When you follow a set route, providing the signposts are there, you can get from A to B on a bike very well including in most countries that don’t speak the same language as you. If you grew up in Australia though, or the US or many other countries, the signposts are associated with roads frequented by through traffic. These will often be the best roads to take. Less chance of getting lost, often more places you can stop and get refreshments. Often the best inclines and bridges.
Sometimes there are other routes that are nicer to cycle along, depending on what you like. Maybe the only reason you are not on them is that you don’t have the time to explore dead end roads so you’d only be there, off the main road, if you knew where to go. How do you find your way where the signposts are “spotty”, and where the signs don’t mention your destination because they are just to places nearby?
Paper maps will need to be very high resolution so for just one day you could need two maps. It is a bit unmanageable to do that. So signposted bike routes that do get you off the highway are great when you can get them. Europe is blessed with its long distance network plus several areas where there are networks such as most if not all river valleys.
Paper maps are what just about everyone on the road uses. The point is that they are necessarily, mostly on a scale that could not include many roads and paths that are actually there. Roads and paths that are often sealed, often no further, and almost always very nice. The only problem is you need a route along them as signposts are not there.
However a route is not enough if you can’t plot your location, on that route, at any point in time. Of course, on the paper map you generally could not pinpoint your actual location but you were just waiting for the next signpost and it did not matter precisely where you were. But on a route on back roads the next turn might be an unsealed track across a forest without a sign. It might be a gorgeous track. It might even be a shortcut. But you’d miss it or take the wrong one if you didn’t have a GPS chip in a device that was accessible as you cycled along.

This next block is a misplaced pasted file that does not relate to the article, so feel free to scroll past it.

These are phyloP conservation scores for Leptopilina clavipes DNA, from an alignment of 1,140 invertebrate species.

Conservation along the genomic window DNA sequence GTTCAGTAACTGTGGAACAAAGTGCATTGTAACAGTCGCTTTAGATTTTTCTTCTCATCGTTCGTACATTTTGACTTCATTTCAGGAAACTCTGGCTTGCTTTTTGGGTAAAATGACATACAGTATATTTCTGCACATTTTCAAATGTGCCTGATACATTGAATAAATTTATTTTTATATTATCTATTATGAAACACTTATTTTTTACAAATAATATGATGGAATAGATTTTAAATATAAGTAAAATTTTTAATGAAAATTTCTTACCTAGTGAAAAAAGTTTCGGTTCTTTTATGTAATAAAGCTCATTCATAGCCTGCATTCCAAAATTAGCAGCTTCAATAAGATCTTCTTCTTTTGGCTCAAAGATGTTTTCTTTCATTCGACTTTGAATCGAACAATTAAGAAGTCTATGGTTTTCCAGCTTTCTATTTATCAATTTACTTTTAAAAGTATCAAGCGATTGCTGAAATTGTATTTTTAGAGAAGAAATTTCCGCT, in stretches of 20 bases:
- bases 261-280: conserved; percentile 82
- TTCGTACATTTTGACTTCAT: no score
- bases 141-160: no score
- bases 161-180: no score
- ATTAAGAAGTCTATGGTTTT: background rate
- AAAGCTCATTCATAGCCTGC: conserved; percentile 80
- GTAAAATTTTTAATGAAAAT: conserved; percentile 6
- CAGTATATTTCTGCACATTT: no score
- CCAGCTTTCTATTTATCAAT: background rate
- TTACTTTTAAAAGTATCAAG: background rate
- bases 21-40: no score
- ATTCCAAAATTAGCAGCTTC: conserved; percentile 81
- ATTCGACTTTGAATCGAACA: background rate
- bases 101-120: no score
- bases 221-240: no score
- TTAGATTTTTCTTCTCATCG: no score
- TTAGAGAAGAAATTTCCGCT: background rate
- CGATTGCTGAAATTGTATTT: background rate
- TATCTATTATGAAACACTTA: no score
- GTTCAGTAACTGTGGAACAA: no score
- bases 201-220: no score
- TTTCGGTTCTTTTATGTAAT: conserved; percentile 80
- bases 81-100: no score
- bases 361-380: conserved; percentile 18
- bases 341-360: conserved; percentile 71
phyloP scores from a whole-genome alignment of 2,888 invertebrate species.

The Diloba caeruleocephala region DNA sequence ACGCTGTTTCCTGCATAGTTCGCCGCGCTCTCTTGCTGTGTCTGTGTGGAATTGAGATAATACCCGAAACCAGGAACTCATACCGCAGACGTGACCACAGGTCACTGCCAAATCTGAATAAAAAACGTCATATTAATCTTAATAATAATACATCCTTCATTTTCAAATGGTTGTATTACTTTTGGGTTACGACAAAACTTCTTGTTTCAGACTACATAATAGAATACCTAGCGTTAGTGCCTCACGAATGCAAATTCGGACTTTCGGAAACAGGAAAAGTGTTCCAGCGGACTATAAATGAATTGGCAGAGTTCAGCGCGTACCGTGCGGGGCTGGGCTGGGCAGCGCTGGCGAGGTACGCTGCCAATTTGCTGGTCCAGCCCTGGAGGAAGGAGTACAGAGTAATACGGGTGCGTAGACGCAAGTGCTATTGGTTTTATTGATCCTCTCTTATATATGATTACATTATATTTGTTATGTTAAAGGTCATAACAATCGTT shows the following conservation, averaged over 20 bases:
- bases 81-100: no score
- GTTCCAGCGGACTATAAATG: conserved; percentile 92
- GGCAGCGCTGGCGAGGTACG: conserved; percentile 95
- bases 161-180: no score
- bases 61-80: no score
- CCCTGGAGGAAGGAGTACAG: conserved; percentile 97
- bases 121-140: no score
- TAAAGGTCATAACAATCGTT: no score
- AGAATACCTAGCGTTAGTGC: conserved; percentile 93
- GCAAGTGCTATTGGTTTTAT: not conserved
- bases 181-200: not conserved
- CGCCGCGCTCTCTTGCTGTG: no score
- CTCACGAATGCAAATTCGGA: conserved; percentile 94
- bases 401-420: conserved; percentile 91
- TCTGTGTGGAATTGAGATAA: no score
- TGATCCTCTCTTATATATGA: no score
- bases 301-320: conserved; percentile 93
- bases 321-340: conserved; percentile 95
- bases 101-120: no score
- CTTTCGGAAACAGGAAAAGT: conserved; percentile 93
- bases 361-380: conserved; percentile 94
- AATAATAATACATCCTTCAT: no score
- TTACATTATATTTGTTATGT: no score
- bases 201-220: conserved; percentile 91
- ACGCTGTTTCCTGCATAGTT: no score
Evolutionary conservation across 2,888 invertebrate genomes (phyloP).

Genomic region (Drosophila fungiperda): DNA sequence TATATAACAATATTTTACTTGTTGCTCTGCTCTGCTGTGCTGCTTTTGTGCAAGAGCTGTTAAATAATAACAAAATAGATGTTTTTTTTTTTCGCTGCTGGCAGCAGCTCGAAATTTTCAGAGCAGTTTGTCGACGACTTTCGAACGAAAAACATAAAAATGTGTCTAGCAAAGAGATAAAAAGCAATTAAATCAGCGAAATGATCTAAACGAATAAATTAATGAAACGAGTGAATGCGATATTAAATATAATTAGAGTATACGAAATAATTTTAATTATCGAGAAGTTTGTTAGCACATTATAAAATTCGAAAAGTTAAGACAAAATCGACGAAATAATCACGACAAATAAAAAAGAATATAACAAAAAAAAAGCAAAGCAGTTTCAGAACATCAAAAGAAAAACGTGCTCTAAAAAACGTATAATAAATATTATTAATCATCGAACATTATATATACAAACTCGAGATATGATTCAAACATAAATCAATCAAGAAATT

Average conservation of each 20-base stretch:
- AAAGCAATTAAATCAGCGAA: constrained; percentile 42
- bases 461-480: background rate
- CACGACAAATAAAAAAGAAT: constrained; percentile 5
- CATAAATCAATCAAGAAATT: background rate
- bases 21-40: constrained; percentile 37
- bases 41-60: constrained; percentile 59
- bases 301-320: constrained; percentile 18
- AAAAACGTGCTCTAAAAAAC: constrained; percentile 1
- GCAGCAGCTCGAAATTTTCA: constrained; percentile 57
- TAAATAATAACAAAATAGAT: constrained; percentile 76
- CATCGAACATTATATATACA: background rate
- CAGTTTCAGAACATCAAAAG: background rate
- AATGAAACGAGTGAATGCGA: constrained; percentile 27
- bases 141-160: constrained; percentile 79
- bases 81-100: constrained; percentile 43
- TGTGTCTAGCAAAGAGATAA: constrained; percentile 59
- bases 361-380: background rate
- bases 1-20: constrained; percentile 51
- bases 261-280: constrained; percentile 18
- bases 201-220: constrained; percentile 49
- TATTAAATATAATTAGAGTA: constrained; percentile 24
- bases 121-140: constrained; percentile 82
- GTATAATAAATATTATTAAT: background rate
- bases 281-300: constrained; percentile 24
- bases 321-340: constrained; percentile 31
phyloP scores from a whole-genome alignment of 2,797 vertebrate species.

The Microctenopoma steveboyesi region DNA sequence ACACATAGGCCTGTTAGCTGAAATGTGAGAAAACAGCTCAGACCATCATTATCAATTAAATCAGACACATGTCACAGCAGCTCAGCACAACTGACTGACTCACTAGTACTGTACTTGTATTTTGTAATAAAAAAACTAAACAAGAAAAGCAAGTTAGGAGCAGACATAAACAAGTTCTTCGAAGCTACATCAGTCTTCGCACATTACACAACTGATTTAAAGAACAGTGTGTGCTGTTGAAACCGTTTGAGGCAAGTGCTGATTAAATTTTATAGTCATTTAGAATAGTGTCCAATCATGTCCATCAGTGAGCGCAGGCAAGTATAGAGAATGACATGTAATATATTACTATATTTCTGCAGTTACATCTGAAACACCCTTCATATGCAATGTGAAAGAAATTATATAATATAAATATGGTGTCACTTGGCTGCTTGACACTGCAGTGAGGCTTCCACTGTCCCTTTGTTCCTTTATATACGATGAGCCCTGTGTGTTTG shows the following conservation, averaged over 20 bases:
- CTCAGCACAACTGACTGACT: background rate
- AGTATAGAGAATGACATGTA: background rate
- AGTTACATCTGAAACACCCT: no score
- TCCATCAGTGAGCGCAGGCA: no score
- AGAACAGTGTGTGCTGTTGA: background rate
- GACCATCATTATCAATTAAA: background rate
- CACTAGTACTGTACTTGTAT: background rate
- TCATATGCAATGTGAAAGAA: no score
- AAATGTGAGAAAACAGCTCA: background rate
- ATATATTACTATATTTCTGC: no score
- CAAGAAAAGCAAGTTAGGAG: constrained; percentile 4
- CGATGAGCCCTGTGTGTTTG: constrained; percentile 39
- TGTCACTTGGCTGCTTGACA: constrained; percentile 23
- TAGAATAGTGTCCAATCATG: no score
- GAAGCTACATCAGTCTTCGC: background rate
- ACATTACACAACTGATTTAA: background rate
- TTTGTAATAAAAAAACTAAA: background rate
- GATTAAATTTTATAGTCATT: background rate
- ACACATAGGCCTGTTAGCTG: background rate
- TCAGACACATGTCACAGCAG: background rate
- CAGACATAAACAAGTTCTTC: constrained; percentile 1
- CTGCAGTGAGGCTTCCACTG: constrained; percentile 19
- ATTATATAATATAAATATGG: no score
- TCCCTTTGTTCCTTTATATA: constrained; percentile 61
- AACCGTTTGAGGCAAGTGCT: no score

A route on unmarked back roads and a GPS chip may sound like the stuff of nerds stuck in their bedrooms but it is actually these days readily available to you on a bike tour.
You may have the above reasons for getting set up but when you are on the road with it you get additional benefits. For example, you might not even bother to buy paper maps. So you don’t pay for them or carry them. The map on your device will have the street directory of every town and city you are in. Your location is overlaid onto that by the GPS. A compass on your wrist orients the physical streets around you with the screen map. Although you have just arrived you have got it crystal clear. You can also see options to the route if there are other roads and paths. You can see some things about the land.
The best thing however is being given the security and confidence to take better routes that you probably could not have worked out.